Nathaniel Dorsky and Deleuze’s philosophy

After we started to look at Deleuze’s works on different arts, I keep thinking about Dorsky’s films and his book “Devotional Cinema”. Dorsky is an experimental filmmaker who only uses film. His works are silent films and most of them are montage without specific narrative. Seeing his films, one thing that fascinated me is vivid materiality of film as medium itself. With light, color, frame, and own rhythm, film itself brings back its own life whenever it is played in dark place.

In his book, Dorsky tries to describe how he perceives the world and imprints those perceptions on filmstrips. Among his thoughts, he argues that film should not represent “spoken-language ideas that are ornaments in the context of visual space” because ornaments of language does not see the world. This statement is little abstract but considering conventional films in present, it is easily understandable. Many films just represent the world to explain written themes or ideas, which does not contribute unique qualities that film has. The question is how we separate two different images: one exists for act of seeing and the other exists as representation of the world. Dorsky develops his ideas through several steps, but I think that although he talks about specific qualities that film can have or achieve, the position of audience always exists. In other words, he clearly or subtly points out the relation between film and the viewer.

Showing and watching happens at the same time. According to Dorsky, people usually think that films show us continuous images, but the thing is that we are seeing films that are shaped within the rectangle frame: it is the process of viewing: “It is important to understand what we’re participating in, to realize that we rest in darkness and experience vision. Many people take vision as a given and don’t realize that they are actually seeing”.

Deleuze’s main claim is process ontology: identity emerges from difference – different relations. So it is “becoming” rather than “pre-identified”: Being in process. Watching film is an experience. We have to spend time in dark theater to experience difference.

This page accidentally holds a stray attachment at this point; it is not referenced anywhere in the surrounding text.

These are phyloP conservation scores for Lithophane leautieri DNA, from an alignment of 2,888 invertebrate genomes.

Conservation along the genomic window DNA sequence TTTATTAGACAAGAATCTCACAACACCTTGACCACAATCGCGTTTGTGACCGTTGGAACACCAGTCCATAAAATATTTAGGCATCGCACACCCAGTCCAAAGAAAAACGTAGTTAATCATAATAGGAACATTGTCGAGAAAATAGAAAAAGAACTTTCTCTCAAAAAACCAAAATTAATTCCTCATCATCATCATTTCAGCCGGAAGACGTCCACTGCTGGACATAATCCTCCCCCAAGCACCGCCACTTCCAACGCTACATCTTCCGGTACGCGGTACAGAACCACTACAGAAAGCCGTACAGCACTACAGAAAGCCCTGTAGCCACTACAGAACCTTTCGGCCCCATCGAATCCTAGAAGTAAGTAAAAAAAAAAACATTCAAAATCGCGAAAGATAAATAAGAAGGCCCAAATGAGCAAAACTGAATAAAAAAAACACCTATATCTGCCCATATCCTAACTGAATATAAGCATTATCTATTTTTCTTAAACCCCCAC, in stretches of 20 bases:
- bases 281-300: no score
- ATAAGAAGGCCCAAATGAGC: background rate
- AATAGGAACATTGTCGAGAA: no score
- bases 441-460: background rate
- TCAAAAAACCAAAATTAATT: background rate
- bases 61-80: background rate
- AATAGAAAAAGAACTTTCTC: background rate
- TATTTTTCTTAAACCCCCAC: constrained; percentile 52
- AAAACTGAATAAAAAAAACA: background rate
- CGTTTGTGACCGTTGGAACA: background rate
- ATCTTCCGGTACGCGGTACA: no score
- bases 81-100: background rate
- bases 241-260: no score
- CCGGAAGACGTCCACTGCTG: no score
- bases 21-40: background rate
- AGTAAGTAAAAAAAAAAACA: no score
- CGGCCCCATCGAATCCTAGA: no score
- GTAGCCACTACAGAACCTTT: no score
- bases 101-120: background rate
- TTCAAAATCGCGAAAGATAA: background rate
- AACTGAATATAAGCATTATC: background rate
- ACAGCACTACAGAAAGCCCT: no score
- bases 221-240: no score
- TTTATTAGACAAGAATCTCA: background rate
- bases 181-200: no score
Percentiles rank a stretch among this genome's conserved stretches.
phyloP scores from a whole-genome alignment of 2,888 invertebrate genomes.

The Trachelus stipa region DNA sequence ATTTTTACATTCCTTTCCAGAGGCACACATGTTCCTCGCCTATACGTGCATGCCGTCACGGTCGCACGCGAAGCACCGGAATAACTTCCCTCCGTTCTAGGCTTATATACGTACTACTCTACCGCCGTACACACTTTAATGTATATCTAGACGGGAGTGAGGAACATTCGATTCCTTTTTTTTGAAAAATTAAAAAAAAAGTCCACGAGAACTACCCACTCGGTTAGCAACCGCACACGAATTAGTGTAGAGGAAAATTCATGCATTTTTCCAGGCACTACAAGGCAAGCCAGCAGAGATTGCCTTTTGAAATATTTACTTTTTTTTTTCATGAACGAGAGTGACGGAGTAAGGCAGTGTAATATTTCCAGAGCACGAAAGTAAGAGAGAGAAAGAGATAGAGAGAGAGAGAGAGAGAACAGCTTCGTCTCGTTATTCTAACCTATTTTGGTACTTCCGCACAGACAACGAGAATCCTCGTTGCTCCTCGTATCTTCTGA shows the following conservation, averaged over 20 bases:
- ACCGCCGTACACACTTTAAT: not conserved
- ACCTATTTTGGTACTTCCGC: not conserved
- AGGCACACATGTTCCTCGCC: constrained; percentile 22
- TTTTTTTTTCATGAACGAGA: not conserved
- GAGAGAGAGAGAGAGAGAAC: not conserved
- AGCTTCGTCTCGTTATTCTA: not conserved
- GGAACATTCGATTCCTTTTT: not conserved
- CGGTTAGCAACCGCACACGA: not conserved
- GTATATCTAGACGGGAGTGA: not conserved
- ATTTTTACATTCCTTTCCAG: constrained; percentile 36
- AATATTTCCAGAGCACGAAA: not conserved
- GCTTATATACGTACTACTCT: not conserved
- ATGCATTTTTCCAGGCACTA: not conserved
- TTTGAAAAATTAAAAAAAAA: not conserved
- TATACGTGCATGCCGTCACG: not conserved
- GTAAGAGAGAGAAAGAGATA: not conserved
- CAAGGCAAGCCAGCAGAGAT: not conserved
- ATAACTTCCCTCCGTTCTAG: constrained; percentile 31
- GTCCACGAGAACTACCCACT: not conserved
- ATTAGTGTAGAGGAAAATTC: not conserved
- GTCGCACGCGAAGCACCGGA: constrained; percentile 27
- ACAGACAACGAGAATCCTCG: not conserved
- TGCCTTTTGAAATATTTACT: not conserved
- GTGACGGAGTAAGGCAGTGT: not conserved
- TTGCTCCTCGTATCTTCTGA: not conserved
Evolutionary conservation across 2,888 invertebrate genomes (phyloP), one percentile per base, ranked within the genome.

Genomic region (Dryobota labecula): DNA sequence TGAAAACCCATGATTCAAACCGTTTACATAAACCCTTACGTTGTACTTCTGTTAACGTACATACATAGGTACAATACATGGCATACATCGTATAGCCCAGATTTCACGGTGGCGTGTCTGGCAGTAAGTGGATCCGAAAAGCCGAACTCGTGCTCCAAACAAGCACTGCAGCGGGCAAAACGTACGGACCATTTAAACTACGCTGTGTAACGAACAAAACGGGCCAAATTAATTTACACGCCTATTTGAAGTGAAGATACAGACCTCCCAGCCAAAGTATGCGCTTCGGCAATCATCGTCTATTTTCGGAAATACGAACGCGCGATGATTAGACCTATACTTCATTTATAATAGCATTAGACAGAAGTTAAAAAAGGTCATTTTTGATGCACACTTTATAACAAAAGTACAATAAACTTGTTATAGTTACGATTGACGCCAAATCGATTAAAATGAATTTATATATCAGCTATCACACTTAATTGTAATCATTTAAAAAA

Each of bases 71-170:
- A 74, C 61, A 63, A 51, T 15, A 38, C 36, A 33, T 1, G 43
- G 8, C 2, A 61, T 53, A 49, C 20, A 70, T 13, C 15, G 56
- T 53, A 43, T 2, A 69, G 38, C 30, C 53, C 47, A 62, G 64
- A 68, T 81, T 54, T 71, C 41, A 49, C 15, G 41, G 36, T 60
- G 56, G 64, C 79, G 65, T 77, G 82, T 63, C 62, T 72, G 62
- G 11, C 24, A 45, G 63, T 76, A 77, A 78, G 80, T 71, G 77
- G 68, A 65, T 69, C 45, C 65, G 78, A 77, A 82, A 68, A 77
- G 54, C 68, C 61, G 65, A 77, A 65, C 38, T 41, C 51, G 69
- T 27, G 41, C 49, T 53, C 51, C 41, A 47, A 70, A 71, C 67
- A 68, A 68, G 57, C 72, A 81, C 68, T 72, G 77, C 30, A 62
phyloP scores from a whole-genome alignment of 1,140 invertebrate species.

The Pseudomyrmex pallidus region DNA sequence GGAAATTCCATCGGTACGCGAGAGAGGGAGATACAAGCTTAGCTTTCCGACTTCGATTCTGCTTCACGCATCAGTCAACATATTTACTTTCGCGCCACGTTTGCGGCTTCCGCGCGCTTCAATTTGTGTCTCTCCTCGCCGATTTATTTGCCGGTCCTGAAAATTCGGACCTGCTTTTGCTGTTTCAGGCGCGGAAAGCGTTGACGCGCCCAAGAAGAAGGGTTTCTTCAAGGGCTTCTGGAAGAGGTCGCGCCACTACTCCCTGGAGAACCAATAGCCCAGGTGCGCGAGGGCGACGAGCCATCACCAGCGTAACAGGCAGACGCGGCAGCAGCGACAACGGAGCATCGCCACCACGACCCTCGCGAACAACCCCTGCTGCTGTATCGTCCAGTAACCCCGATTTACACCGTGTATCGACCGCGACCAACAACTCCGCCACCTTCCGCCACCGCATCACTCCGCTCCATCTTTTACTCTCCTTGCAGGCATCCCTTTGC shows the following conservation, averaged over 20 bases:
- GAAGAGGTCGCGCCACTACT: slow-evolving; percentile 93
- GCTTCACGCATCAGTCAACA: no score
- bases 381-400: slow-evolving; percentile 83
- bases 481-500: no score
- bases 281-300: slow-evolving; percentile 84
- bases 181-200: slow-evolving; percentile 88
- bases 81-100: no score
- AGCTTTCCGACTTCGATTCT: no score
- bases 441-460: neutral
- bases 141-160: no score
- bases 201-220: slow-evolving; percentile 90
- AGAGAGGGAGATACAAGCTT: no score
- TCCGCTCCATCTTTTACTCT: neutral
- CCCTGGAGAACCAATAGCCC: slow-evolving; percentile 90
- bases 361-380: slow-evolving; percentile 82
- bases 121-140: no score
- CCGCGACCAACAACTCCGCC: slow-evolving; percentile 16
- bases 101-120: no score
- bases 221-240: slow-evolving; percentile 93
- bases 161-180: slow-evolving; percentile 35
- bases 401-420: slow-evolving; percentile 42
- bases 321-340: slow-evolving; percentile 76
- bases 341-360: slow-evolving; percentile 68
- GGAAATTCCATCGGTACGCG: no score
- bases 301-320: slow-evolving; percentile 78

Time – Cinema – Temporal Medium: singular moment in time: Where is image in cinema? Personally, image we are seeking here may exist in relations or even somewhere (space and time) between ruminated image on the screen and viewer who are fully active for seeing something on the screen.

Another interesting element that Dorsky points out is Intermittence. We understand that we are also watching blacks between images in film. According to him, “The intermittent quality of film” is somewhat similar with the way we experience the world. Life is full of gaps. We think our daily experiences are continuous but often we are disconnected with ourselves for various reasons. Also, according to Dorsky, we drift the extremely fast alternation of existence and nonexistence although we cannot experience nonexistence between existence moments. For now, I am not sure how to connect this idea with Deleuze’s thoughts, which can be possible or not. But it’s interesting concept that I want to share.


One Response to “Nathaniel Dorsky and Deleuze’s philosophy”

  1. I remember when Dorsky was present at a class discussion a couple of semesters ago, he talked about “letting the mind off the leash” in his process of filming, and how we are always trying to get film to do what we want it to do, rather than what it wants to do – the relations possible in its expressive potential. I do think this process and this understanding is connected to Deleuze’s ideas of a plane of immanence, and becomings that create as they are created, that affect as they are affected in a rhizome of relations rather than a one way street with a predetermined conclusion.

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